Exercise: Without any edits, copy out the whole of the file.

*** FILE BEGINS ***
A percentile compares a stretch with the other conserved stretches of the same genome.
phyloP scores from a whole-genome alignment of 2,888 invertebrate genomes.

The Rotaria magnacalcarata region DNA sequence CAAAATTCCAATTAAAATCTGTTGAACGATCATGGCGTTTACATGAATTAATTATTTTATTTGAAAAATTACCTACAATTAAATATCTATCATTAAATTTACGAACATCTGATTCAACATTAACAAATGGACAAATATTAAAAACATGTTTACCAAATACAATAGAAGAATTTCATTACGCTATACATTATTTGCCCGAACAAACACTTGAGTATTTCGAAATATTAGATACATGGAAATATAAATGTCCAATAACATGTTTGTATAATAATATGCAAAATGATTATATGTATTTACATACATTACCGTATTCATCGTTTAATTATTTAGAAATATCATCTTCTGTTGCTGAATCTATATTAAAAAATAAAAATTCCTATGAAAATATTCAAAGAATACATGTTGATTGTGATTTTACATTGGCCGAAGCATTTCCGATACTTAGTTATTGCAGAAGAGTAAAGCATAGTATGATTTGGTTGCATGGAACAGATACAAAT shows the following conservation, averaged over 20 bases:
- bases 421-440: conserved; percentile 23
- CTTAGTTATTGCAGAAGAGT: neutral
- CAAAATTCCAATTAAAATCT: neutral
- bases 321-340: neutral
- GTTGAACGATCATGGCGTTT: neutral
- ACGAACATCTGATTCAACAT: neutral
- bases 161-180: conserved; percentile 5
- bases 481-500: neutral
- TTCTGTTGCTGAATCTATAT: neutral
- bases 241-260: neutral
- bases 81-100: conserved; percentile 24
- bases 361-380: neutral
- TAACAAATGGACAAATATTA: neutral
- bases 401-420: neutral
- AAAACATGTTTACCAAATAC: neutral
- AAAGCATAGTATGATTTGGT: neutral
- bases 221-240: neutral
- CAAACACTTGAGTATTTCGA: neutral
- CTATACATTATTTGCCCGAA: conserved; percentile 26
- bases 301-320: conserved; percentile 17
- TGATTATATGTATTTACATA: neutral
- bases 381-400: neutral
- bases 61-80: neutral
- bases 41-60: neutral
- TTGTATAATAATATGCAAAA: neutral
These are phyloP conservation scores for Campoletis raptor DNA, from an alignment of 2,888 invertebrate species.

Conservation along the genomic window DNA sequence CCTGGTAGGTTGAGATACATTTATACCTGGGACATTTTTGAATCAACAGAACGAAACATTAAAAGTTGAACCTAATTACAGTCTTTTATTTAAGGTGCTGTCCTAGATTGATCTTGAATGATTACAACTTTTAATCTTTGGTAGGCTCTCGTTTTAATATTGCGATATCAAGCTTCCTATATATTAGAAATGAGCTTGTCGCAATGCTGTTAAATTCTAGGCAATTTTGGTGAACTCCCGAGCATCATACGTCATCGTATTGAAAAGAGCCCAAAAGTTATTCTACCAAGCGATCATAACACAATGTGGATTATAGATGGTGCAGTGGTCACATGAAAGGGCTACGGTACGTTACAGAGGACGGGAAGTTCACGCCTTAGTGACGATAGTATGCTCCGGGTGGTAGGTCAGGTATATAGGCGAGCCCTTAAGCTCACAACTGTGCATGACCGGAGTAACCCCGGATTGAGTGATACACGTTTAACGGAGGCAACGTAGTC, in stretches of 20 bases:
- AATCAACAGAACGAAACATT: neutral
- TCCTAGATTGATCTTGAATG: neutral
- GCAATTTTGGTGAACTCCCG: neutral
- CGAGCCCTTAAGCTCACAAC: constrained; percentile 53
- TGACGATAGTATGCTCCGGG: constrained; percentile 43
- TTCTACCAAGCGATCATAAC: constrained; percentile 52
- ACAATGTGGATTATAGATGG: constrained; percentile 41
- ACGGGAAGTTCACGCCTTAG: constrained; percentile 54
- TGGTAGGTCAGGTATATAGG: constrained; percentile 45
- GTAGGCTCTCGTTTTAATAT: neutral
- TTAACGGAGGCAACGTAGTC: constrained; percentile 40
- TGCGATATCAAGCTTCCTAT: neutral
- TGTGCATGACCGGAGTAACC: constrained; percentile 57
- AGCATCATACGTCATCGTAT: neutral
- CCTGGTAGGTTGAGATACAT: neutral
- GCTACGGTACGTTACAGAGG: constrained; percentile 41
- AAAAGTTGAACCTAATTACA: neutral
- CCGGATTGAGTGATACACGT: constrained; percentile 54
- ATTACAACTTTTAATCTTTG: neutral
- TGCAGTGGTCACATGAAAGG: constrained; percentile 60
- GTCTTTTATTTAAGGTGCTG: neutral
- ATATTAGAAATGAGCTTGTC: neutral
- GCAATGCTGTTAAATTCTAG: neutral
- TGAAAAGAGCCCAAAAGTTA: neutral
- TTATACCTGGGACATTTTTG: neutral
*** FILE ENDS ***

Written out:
A percentile compares a stretch with the other conserved stretches of the same genome.
phyloP scores from a whole-genome alignment of 2,888 invertebrate genomes.

The Rotaria magnacalcarata region DNA sequence CAAAATTCCAATTAAAATCTGTTGAACGATCATGGCGTTTACATGAATTAATTATTTTATTTGAAAAATTACCTACAATTAAATATCTATCATTAAATTTACGAACATCTGATTCAACATTAACAAATGGACAAATATTAAAAACATGTTTACCAAATACAATAGAAGAATTTCATTACGCTATACATTATTTGCCCGAACAAACACTTGAGTATTTCGAAATATTAGATACATGGAAATATAAATGTCCAATAACATGTTTGTATAATAATATGCAAAATGATTATATGTATTTACATACATTACCGTATTCATCGTTTAATTATTTAGAAATATCATCTTCTGTTGCTGAATCTATATTAAAAAATAAAAATTCCTATGAAAATATTCAAAGAATACATGTTGATTGTGATTTTACATTGGCCGAAGCATTTCCGATACTTAGTTATTGCAGAAGAGTAAAGCATAGTATGATTTGGTTGCATGGAACAGATACAAAT shows the following conservation, averaged over 20 bases:
- bases 421-440: conserved; percentile 23
- CTTAGTTATTGCAGAAGAGT: neutral
- CAAAATTCCAATTAAAATCT: neutral
- bases 321-340: neutral
- GTTGAACGATCATGGCGTTT: neutral
- ACGAACATCTGATTCAACAT: neutral
- bases 161-180: conserved; percentile 5
- bases 481-500: neutral
- TTCTGTTGCTGAATCTATAT: neutral
- bases 241-260: neutral
- bases 81-100: conserved; percentile 24
- bases 361-380: neutral
- TAACAAATGGACAAATATTA: neutral
- bases 401-420: neutral
- AAAACATGTTTACCAAATAC: neutral
- AAAGCATAGTATGATTTGGT: neutral
- bases 221-240: neutral
- CAAACACTTGAGTATTTCGA: neutral
- CTATACATTATTTGCCCGAA: conserved; percentile 26
- bases 301-320: conserved; percentile 17
- TGATTATATGTATTTACATA: neutral
- bases 381-400: neutral
- bases 61-80: neutral
- bases 41-60: neutral
- TTGTATAATAATATGCAAAA: neutral
These are phyloP conservation scores for Campoletis raptor DNA, from an alignment of 2,888 invertebrate species.

Conservation along the genomic window DNA sequence CCTGGTAGGTTGAGATACATTTATACCTGGGACATTTTTGAATCAACAGAACGAAACATTAAAAGTTGAACCTAATTACAGTCTTTTATTTAAGGTGCTGTCCTAGATTGATCTTGAATGATTACAACTTTTAATCTTTGGTAGGCTCTCGTTTTAATATTGCGATATCAAGCTTCCTATATATTAGAAATGAGCTTGTCGCAATGCTGTTAAATTCTAGGCAATTTTGGTGAACTCCCGAGCATCATACGTCATCGTATTGAAAAGAGCCCAAAAGTTATTCTACCAAGCGATCATAACACAATGTGGATTATAGATGGTGCAGTGGTCACATGAAAGGGCTACGGTACGTTACAGAGGACGGGAAGTTCACGCCTTAGTGACGATAGTATGCTCCGGGTGGTAGGTCAGGTATATAGGCGAGCCCTTAAGCTCACAACTGTGCATGACCGGAGTAACCCCGGATTGAGTGATACACGTTTAACGGAGGCAACGTAGTC, in stretches of 20 bases:
- AATCAACAGAACGAAACATT: neutral
- TCCTAGATTGATCTTGAATG: neutral
- GCAATTTTGGTGAACTCCCG: neutral
- CGAGCCCTTAAGCTCACAAC: constrained; percentile 53
- TGACGATAGTATGCTCCGGG: constrained; percentile 43
- TTCTACCAAGCGATCATAAC: constrained; percentile 52
- ACAATGTGGATTATAGATGG: constrained; percentile 41
- ACGGGAAGTTCACGCCTTAG: constrained; percentile 54
- TGGTAGGTCAGGTATATAGG: constrained; percentile 45
- GTAGGCTCTCGTTTTAATAT: neutral
- TTAACGGAGGCAACGTAGTC: constrained; percentile 40
- TGCGATATCAAGCTTCCTAT: neutral
- TGTGCATGACCGGAGTAACC: constrained; percentile 57
- AGCATCATACGTCATCGTAT: neutral
- CCTGGTAGGTTGAGATACAT: neutral
- GCTACGGTACGTTACAGAGG: constrained; percentile 41
- AAAAGTTGAACCTAATTACA: neutral
- CCGGATTGAGTGATACACGT: constrained; percentile 54
- ATTACAACTTTTAATCTTTG: neutral
- TGCAGTGGTCACATGAAAGG: constrained; percentile 60
- GTCTTTTATTTAAGGTGCTG: neutral
- ATATTAGAAATGAGCTTGTC: neutral
- GCAATGCTGTTAAATTCTAG: neutral
- TGAAAAGAGCCCAAAAGTTA: neutral
- TTATACCTGGGACATTTTTG: neutral